From a global standpoint, the Peak Prosperity website reached 231 separate countries in 2016 (with the US being the dominant one, by far):
And that does include, proudly, one log-in from Antarctica. We are aiming for at least a 100% improvement in that metric for 2017. 🙂
Yes this has been a busy year, but 2017 promises to be even busier. There is much to do and we are really just getting started.
A Terrible, Awful No Good Year
The ‘meme’ circulating the internet and among my personal friend group is that 2016 was something of an awful year.
Between a poisonous US election cycle, horrifying acts of senseless violence caused by refugees driving trucks in Europe, nightclub and other shootings, and high profile celebrity deaths it all conspired to create a sense of 2016 having been a bad year.
Truthfully, there’s a lot about which we should all be concerned, and I think that people’s sense of unease heading into 2017 is well-deserved, if sometimes misplaced.
What do I mean by that? Well, it is misplaced to be worried about symptoms instead of causes. The fever is worrying but it is not the cause of the illness.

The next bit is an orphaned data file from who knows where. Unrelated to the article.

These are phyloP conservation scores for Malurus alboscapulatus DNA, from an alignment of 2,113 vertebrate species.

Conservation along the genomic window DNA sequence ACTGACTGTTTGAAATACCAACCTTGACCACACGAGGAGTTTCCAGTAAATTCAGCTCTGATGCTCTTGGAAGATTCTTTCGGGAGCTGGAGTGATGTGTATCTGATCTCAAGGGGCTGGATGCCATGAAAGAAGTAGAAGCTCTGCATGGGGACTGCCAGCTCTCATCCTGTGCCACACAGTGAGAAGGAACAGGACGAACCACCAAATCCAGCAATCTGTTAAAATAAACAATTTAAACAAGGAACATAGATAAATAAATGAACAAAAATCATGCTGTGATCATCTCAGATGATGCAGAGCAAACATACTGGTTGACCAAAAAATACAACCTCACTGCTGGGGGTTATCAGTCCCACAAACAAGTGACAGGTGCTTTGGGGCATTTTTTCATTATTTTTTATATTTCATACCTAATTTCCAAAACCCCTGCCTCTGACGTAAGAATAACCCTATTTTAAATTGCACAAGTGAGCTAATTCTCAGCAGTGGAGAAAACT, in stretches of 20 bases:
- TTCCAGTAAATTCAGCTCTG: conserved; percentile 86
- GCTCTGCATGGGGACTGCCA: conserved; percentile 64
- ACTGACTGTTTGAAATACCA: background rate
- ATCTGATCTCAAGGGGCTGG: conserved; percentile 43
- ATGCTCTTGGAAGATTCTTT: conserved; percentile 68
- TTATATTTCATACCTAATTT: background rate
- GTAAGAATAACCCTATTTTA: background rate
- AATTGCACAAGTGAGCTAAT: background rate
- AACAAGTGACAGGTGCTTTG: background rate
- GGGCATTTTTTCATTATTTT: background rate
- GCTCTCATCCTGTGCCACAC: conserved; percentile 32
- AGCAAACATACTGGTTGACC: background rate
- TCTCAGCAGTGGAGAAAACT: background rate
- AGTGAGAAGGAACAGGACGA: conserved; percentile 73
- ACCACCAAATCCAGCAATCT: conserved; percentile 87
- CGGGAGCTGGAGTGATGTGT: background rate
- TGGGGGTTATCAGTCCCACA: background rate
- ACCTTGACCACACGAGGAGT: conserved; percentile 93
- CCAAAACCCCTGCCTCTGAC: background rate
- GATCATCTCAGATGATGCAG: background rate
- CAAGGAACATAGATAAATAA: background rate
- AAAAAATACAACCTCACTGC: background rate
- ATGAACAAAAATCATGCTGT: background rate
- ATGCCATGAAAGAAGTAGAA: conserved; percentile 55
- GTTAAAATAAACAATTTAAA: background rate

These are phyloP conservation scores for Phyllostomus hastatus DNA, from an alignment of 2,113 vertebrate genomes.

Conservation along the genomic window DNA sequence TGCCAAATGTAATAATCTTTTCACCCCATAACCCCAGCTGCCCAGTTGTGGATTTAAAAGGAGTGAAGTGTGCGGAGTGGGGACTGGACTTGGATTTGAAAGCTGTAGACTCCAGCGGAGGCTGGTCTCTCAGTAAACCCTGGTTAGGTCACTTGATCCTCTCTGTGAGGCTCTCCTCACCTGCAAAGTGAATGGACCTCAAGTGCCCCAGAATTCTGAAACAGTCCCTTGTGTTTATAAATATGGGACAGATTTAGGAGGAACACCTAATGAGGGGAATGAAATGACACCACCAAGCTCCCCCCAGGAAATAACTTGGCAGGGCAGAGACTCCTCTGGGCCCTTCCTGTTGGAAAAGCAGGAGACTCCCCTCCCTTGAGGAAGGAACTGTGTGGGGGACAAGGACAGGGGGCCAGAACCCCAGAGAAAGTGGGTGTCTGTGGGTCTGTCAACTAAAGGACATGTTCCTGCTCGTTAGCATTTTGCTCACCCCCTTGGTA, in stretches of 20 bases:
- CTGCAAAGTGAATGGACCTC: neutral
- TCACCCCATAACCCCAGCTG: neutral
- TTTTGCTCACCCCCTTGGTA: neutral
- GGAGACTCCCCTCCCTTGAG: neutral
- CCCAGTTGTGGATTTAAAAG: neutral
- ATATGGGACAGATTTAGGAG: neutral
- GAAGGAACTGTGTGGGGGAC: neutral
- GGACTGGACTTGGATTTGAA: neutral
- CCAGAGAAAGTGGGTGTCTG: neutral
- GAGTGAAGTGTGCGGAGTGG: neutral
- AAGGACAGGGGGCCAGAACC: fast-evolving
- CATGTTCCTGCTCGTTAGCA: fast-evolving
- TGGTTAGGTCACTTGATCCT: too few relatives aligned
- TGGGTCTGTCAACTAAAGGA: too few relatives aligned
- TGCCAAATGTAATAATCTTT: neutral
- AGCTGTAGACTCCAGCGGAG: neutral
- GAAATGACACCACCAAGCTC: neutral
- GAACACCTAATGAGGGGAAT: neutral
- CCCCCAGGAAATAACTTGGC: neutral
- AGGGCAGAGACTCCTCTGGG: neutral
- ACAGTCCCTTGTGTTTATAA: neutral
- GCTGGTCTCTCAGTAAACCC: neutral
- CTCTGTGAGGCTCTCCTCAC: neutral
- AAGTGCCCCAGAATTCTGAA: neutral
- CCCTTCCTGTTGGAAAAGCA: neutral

At Peak Prosperity we are always and ever trying to determine what the root causes are, and burrowing around in the evidence to see if we can detect what is really happening and why.
As difficult as this is for some people to ingest, let alone digest, I view trump as the inevitable symptom of a nation that has for too long ignored its own people, especially those who are not in the protected classes. The populist uprisings all over the world are merely the beginning symptoms of a very long period of disruption that are precisely what we were speaking to when we said “The next twenty years are going to be completely unlike the last twenty years” way back in 2008.
The inevitable consequences of the confluence of many expensive trends all on this relatively tiny window of time (yes, I view 20 years as pretty short given what is likely to transpire during them) are going to be highly disruptive.
Some of those disruptions will be positively directed and some quite negative. Whether we rise to the challenges and make the best of what will come remains an open question, but I remain 100% convinced that each additional increment of time spent pretending that the prior direction remains the right direction represents wasted time and resources.
As bluntly as I can say it, anybody who found the level of disruptions on 2016 overwhelming is going to have a hard time navigating the future. The period of adjustment has only just begun.
2017 – A Sea of Exponentials